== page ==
The Bugera V22 is a very good amp and just the sort of product that will have big names scared. Marshall for example now sells a line of Vietnam made tube amps – the MA series – but compared to these Chinese built amps from Bugera they seem very expensive. Bugera seems to be aiming to prove that the major players’ claims that we have to pay a lot of money just to wire some vacuum tubes together is a lot of old nonsense. This is technology from the middle of the last century and given that your PlayStation 3 was put together in China there’s no sense getting snobby about amps constructed there.
The V22 is by no means perfect. I’d have liked a reverb control on the amp rather than just on the two button footswitch. I’d also have liked a control for the mid boost on footswitch too. Having to press a button on the amp for a solo boost is asking a bit much. And in an ideal world I’d really like Bugera to offer the V22 in head form rather than just a combo.
Otherwise it’s hard to find fault with an amp that looks so good, is so easy to use and sounds so good at such a mad low price. For those looking to play at home it really is perfectly usable at lower volumes even in pentode mode. The clean channel is certainly more tonally complex, warm and likeable than the one offered on the Blackstar HT-5. Once you’ve figured how to tame the brightness or fizziness of the drive channel with the mid boost it’s just as usable at lower volumes as the clean channel. Meanwhile there’s plenty of power and clean headroom on offer for gigging.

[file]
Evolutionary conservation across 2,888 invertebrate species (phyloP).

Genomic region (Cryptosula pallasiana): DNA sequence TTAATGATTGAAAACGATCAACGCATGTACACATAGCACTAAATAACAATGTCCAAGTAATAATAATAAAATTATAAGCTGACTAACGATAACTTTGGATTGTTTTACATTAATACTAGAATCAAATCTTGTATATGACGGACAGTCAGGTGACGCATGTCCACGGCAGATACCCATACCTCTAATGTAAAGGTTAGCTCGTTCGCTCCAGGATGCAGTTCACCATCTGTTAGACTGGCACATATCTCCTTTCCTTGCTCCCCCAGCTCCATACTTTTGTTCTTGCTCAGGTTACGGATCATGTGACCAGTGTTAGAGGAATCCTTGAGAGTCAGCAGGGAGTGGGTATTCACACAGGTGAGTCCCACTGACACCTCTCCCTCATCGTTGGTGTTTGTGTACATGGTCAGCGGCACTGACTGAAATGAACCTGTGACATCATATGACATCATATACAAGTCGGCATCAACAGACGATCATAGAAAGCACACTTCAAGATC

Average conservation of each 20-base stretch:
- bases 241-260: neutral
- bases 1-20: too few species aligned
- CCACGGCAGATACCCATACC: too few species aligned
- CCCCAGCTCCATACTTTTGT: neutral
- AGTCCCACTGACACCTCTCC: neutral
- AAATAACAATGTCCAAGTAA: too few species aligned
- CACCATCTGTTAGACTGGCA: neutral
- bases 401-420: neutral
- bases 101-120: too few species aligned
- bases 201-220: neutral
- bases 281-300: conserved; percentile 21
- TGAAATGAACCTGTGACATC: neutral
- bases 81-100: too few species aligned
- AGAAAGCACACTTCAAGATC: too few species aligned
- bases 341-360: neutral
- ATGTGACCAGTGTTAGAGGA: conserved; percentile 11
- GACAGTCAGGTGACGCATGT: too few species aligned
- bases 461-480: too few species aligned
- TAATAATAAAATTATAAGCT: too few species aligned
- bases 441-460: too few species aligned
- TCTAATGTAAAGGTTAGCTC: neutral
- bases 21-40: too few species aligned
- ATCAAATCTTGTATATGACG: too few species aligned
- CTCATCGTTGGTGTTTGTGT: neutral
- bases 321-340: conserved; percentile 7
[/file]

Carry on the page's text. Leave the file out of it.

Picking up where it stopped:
Behringer has certainly put a few noses out of joint with its Bugera range of amplifiers. Many of the other amps in the range are clear clones of famous amps such as the Peavey 6505 and the Marshall JCM900. Leaving aside those companies’ propensity for cloning anyway, Bugera’s models tend to come with more features than the originals and at a much more wallet friendly price.
That’s not to say the Bugera range aren’t budget amps, the cabinet materials and quality of the stock tubes show an amp made to a low price. But what’s important is the tone on offer and the gorgeous sounds available from the V22 for a mere $250 make many rival amp makers seem like they are making fools of us. If the rest of the Bugera range is as good as the V22 then those rivals really do have something to worry about. If you’re after a vintage voiced all-tube amp for home practice and gigging, then you really should give the Bugera V22 a try alongside the usual suspects. Ignore Bugera at your peril.
More than a Guitar Amp Credit Picture License: LTD H-500 STBK & Bugera 6262 head with Harley Benton G412A Vintage cab via photopin cc